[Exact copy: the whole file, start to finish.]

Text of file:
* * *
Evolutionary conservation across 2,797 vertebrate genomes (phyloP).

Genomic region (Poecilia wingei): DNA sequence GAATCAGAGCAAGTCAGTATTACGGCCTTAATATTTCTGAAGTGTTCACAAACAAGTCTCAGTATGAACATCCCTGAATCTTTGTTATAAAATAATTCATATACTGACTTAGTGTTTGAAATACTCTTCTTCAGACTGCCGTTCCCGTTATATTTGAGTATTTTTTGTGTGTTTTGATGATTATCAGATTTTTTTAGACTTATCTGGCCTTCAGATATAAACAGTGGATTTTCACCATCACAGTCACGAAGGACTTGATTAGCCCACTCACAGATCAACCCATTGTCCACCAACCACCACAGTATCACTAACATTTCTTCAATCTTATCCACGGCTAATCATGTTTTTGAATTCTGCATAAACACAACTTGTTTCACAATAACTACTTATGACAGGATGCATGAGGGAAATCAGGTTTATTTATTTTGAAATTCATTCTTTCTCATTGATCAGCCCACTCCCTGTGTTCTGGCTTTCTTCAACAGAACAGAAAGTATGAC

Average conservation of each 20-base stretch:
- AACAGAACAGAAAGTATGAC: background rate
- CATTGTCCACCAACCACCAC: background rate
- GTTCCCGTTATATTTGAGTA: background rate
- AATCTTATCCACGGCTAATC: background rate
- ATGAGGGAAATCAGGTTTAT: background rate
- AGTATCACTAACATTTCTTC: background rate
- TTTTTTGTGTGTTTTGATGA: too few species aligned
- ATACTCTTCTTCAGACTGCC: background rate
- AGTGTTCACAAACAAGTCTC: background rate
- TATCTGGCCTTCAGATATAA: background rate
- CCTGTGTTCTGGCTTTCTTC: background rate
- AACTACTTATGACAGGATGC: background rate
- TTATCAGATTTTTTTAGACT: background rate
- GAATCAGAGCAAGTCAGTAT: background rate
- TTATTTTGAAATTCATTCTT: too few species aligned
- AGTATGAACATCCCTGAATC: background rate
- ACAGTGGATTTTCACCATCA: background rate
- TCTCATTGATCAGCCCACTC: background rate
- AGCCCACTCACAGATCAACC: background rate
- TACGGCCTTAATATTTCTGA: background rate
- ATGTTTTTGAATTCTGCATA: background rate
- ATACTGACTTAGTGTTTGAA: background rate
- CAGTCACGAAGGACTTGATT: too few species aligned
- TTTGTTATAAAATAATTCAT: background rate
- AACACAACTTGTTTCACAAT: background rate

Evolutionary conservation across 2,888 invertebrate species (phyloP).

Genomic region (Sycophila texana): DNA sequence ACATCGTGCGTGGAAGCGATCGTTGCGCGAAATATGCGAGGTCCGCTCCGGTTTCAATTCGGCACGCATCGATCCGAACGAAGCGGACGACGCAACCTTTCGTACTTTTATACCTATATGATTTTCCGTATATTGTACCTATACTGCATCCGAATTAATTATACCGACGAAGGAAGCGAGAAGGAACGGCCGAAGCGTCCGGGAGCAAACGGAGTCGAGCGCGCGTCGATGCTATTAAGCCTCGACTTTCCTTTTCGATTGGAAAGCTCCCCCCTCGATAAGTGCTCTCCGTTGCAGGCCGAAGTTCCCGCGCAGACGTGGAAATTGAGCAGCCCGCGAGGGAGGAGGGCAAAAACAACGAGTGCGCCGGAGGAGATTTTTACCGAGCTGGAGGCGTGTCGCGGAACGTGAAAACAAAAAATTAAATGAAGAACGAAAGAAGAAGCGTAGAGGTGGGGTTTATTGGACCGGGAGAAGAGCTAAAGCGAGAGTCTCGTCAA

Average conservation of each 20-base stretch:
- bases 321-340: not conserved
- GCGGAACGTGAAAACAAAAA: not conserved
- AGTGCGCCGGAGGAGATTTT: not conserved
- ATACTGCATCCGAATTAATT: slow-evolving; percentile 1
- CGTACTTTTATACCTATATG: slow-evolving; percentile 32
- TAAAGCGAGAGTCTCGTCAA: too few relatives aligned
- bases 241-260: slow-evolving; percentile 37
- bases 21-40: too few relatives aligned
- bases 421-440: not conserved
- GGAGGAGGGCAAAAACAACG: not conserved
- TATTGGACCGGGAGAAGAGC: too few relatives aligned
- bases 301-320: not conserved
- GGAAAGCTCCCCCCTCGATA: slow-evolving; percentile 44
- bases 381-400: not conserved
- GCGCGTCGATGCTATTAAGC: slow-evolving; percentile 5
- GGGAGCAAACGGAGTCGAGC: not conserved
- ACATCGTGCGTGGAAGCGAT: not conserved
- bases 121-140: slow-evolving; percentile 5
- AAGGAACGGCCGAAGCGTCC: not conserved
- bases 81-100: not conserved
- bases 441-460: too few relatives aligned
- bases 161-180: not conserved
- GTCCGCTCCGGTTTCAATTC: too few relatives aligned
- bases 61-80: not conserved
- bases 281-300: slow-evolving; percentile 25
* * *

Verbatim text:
Evolutionary conservation across 2,797 vertebrate genomes (phyloP).

Genomic region (Poecilia wingei): DNA sequence GAATCAGAGCAAGTCAGTATTACGGCCTTAATATTTCTGAAGTGTTCACAAACAAGTCTCAGTATGAACATCCCTGAATCTTTGTTATAAAATAATTCATATACTGACTTAGTGTTTGAAATACTCTTCTTCAGACTGCCGTTCCCGTTATATTTGAGTATTTTTTGTGTGTTTTGATGATTATCAGATTTTTTTAGACTTATCTGGCCTTCAGATATAAACAGTGGATTTTCACCATCACAGTCACGAAGGACTTGATTAGCCCACTCACAGATCAACCCATTGTCCACCAACCACCACAGTATCACTAACATTTCTTCAATCTTATCCACGGCTAATCATGTTTTTGAATTCTGCATAAACACAACTTGTTTCACAATAACTACTTATGACAGGATGCATGAGGGAAATCAGGTTTATTTATTTTGAAATTCATTCTTTCTCATTGATCAGCCCACTCCCTGTGTTCTGGCTTTCTTCAACAGAACAGAAAGTATGAC

Average conservation of each 20-base stretch:
- AACAGAACAGAAAGTATGAC: background rate
- CATTGTCCACCAACCACCAC: background rate
- GTTCCCGTTATATTTGAGTA: background rate
- AATCTTATCCACGGCTAATC: background rate
- ATGAGGGAAATCAGGTTTAT: background rate
- AGTATCACTAACATTTCTTC: background rate
- TTTTTTGTGTGTTTTGATGA: too few species aligned
- ATACTCTTCTTCAGACTGCC: background rate
- AGTGTTCACAAACAAGTCTC: background rate
- TATCTGGCCTTCAGATATAA: background rate
- CCTGTGTTCTGGCTTTCTTC: background rate
- AACTACTTATGACAGGATGC: background rate
- TTATCAGATTTTTTTAGACT: background rate
- GAATCAGAGCAAGTCAGTAT: background rate
- TTATTTTGAAATTCATTCTT: too few species aligned
- AGTATGAACATCCCTGAATC: background rate
- ACAGTGGATTTTCACCATCA: background rate
- TCTCATTGATCAGCCCACTC: background rate
- AGCCCACTCACAGATCAACC: background rate
- TACGGCCTTAATATTTCTGA: background rate
- ATGTTTTTGAATTCTGCATA: background rate
- ATACTGACTTAGTGTTTGAA: background rate
- CAGTCACGAAGGACTTGATT: too few species aligned
- TTTGTTATAAAATAATTCAT: background rate
- AACACAACTTGTTTCACAAT: background rate

Evolutionary conservation across 2,888 invertebrate species (phyloP).

Genomic region (Sycophila texana): DNA sequence ACATCGTGCGTGGAAGCGATCGTTGCGCGAAATATGCGAGGTCCGCTCCGGTTTCAATTCGGCACGCATCGATCCGAACGAAGCGGACGACGCAACCTTTCGTACTTTTATACCTATATGATTTTCCGTATATTGTACCTATACTGCATCCGAATTAATTATACCGACGAAGGAAGCGAGAAGGAACGGCCGAAGCGTCCGGGAGCAAACGGAGTCGAGCGCGCGTCGATGCTATTAAGCCTCGACTTTCCTTTTCGATTGGAAAGCTCCCCCCTCGATAAGTGCTCTCCGTTGCAGGCCGAAGTTCCCGCGCAGACGTGGAAATTGAGCAGCCCGCGAGGGAGGAGGGCAAAAACAACGAGTGCGCCGGAGGAGATTTTTACCGAGCTGGAGGCGTGTCGCGGAACGTGAAAACAAAAAATTAAATGAAGAACGAAAGAAGAAGCGTAGAGGTGGGGTTTATTGGACCGGGAGAAGAGCTAAAGCGAGAGTCTCGTCAA

Average conservation of each 20-base stretch:
- bases 321-340: not conserved
- GCGGAACGTGAAAACAAAAA: not conserved
- AGTGCGCCGGAGGAGATTTT: not conserved
- ATACTGCATCCGAATTAATT: slow-evolving; percentile 1
- CGTACTTTTATACCTATATG: slow-evolving; percentile 32
- TAAAGCGAGAGTCTCGTCAA: too few relatives aligned
- bases 241-260: slow-evolving; percentile 37
- bases 21-40: too few relatives aligned
- bases 421-440: not conserved
- GGAGGAGGGCAAAAACAACG: not conserved
- TATTGGACCGGGAGAAGAGC: too few relatives aligned
- bases 301-320: not conserved
- GGAAAGCTCCCCCCTCGATA: slow-evolving; percentile 44
- bases 381-400: not conserved
- GCGCGTCGATGCTATTAAGC: slow-evolving; percentile 5
- GGGAGCAAACGGAGTCGAGC: not conserved
- ACATCGTGCGTGGAAGCGAT: not conserved
- bases 121-140: slow-evolving; percentile 5
- AAGGAACGGCCGAAGCGTCC: not conserved
- bases 81-100: not conserved
- bases 441-460: too few relatives aligned
- bases 161-180: not conserved
- GTCCGCTCCGGTTTCAATTC: too few relatives aligned
- bases 61-80: not conserved
- bases 281-300: slow-evolving; percentile 25